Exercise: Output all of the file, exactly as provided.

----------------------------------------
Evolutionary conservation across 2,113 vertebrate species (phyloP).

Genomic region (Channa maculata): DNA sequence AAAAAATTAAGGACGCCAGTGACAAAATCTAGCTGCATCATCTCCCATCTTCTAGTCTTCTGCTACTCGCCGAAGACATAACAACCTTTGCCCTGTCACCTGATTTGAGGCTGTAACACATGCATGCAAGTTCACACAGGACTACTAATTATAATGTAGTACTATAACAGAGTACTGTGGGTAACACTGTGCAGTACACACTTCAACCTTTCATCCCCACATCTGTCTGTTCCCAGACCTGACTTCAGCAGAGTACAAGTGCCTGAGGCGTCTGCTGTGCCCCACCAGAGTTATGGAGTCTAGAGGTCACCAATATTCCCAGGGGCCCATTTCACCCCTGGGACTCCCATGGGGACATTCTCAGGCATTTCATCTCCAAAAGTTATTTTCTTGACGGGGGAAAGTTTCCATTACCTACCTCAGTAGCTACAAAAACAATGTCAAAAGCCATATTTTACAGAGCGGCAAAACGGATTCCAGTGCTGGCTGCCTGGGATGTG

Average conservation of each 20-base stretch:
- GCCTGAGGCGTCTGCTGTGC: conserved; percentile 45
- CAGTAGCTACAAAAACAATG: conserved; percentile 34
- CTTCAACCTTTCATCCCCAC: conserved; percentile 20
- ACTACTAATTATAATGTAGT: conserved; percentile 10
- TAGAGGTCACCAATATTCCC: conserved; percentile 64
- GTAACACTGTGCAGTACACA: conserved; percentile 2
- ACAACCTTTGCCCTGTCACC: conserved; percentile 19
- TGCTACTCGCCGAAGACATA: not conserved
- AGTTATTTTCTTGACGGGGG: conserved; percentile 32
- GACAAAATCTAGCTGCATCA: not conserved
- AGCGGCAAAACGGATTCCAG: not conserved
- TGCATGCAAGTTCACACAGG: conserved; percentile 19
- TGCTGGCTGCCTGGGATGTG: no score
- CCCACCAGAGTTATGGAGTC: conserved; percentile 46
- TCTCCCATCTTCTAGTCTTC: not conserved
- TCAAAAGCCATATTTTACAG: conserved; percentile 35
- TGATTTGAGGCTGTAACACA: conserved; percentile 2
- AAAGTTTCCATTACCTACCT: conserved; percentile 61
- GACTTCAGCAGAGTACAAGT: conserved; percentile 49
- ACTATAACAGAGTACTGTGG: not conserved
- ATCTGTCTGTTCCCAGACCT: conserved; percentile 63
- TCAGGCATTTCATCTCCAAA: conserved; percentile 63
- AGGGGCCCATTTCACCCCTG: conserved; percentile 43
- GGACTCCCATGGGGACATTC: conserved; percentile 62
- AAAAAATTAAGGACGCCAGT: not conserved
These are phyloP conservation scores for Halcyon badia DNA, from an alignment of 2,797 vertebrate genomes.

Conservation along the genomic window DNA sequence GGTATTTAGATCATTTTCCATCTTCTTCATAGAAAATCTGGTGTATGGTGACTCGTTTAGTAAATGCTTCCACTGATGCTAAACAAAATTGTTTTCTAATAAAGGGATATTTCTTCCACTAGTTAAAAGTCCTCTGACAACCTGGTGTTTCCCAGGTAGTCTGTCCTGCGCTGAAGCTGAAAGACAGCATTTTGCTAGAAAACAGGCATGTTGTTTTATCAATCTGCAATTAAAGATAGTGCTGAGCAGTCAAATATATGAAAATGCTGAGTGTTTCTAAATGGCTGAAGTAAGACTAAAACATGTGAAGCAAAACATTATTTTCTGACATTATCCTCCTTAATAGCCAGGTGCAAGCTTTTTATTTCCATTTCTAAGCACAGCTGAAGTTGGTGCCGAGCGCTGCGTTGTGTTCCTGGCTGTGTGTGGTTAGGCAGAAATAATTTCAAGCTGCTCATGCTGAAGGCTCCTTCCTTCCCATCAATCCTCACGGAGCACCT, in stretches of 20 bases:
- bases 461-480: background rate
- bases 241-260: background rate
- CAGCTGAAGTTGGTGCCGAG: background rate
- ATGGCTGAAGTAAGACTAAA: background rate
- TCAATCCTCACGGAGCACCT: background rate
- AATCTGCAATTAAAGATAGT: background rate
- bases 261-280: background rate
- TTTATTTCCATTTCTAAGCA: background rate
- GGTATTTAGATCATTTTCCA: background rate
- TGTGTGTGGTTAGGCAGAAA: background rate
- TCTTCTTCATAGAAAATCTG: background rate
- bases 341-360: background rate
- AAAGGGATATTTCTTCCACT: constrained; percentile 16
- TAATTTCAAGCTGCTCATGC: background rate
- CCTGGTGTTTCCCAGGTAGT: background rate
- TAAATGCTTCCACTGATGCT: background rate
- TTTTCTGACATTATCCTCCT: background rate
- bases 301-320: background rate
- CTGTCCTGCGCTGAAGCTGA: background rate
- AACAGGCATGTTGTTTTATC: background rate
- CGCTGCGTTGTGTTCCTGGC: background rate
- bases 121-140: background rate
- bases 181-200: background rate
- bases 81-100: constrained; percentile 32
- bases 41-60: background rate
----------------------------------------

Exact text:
Evolutionary conservation across 2,113 vertebrate species (phyloP).

Genomic region (Channa maculata): DNA sequence AAAAAATTAAGGACGCCAGTGACAAAATCTAGCTGCATCATCTCCCATCTTCTAGTCTTCTGCTACTCGCCGAAGACATAACAACCTTTGCCCTGTCACCTGATTTGAGGCTGTAACACATGCATGCAAGTTCACACAGGACTACTAATTATAATGTAGTACTATAACAGAGTACTGTGGGTAACACTGTGCAGTACACACTTCAACCTTTCATCCCCACATCTGTCTGTTCCCAGACCTGACTTCAGCAGAGTACAAGTGCCTGAGGCGTCTGCTGTGCCCCACCAGAGTTATGGAGTCTAGAGGTCACCAATATTCCCAGGGGCCCATTTCACCCCTGGGACTCCCATGGGGACATTCTCAGGCATTTCATCTCCAAAAGTTATTTTCTTGACGGGGGAAAGTTTCCATTACCTACCTCAGTAGCTACAAAAACAATGTCAAAAGCCATATTTTACAGAGCGGCAAAACGGATTCCAGTGCTGGCTGCCTGGGATGTG

Average conservation of each 20-base stretch:
- GCCTGAGGCGTCTGCTGTGC: conserved; percentile 45
- CAGTAGCTACAAAAACAATG: conserved; percentile 34
- CTTCAACCTTTCATCCCCAC: conserved; percentile 20
- ACTACTAATTATAATGTAGT: conserved; percentile 10
- TAGAGGTCACCAATATTCCC: conserved; percentile 64
- GTAACACTGTGCAGTACACA: conserved; percentile 2
- ACAACCTTTGCCCTGTCACC: conserved; percentile 19
- TGCTACTCGCCGAAGACATA: not conserved
- AGTTATTTTCTTGACGGGGG: conserved; percentile 32
- GACAAAATCTAGCTGCATCA: not conserved
- AGCGGCAAAACGGATTCCAG: not conserved
- TGCATGCAAGTTCACACAGG: conserved; percentile 19
- TGCTGGCTGCCTGGGATGTG: no score
- CCCACCAGAGTTATGGAGTC: conserved; percentile 46
- TCTCCCATCTTCTAGTCTTC: not conserved
- TCAAAAGCCATATTTTACAG: conserved; percentile 35
- TGATTTGAGGCTGTAACACA: conserved; percentile 2
- AAAGTTTCCATTACCTACCT: conserved; percentile 61
- GACTTCAGCAGAGTACAAGT: conserved; percentile 49
- ACTATAACAGAGTACTGTGG: not conserved
- ATCTGTCTGTTCCCAGACCT: conserved; percentile 63
- TCAGGCATTTCATCTCCAAA: conserved; percentile 63
- AGGGGCCCATTTCACCCCTG: conserved; percentile 43
- GGACTCCCATGGGGACATTC: conserved; percentile 62
- AAAAAATTAAGGACGCCAGT: not conserved
These are phyloP conservation scores for Halcyon badia DNA, from an alignment of 2,797 vertebrate genomes.

Conservation along the genomic window DNA sequence GGTATTTAGATCATTTTCCATCTTCTTCATAGAAAATCTGGTGTATGGTGACTCGTTTAGTAAATGCTTCCACTGATGCTAAACAAAATTGTTTTCTAATAAAGGGATATTTCTTCCACTAGTTAAAAGTCCTCTGACAACCTGGTGTTTCCCAGGTAGTCTGTCCTGCGCTGAAGCTGAAAGACAGCATTTTGCTAGAAAACAGGCATGTTGTTTTATCAATCTGCAATTAAAGATAGTGCTGAGCAGTCAAATATATGAAAATGCTGAGTGTTTCTAAATGGCTGAAGTAAGACTAAAACATGTGAAGCAAAACATTATTTTCTGACATTATCCTCCTTAATAGCCAGGTGCAAGCTTTTTATTTCCATTTCTAAGCACAGCTGAAGTTGGTGCCGAGCGCTGCGTTGTGTTCCTGGCTGTGTGTGGTTAGGCAGAAATAATTTCAAGCTGCTCATGCTGAAGGCTCCTTCCTTCCCATCAATCCTCACGGAGCACCT, in stretches of 20 bases:
- bases 461-480: background rate
- bases 241-260: background rate
- CAGCTGAAGTTGGTGCCGAG: background rate
- ATGGCTGAAGTAAGACTAAA: background rate
- TCAATCCTCACGGAGCACCT: background rate
- AATCTGCAATTAAAGATAGT: background rate
- bases 261-280: background rate
- TTTATTTCCATTTCTAAGCA: background rate
- GGTATTTAGATCATTTTCCA: background rate
- TGTGTGTGGTTAGGCAGAAA: background rate
- TCTTCTTCATAGAAAATCTG: background rate
- bases 341-360: background rate
- AAAGGGATATTTCTTCCACT: constrained; percentile 16
- TAATTTCAAGCTGCTCATGC: background rate
- CCTGGTGTTTCCCAGGTAGT: background rate
- TAAATGCTTCCACTGATGCT: background rate
- TTTTCTGACATTATCCTCCT: background rate
- bases 301-320: background rate
- CTGTCCTGCGCTGAAGCTGA: background rate
- AACAGGCATGTTGTTTTATC: background rate
- CGCTGCGTTGTGTTCCTGGC: background rate
- bases 121-140: background rate
- bases 181-200: background rate
- bases 81-100: constrained; percentile 32
- bases 41-60: background rate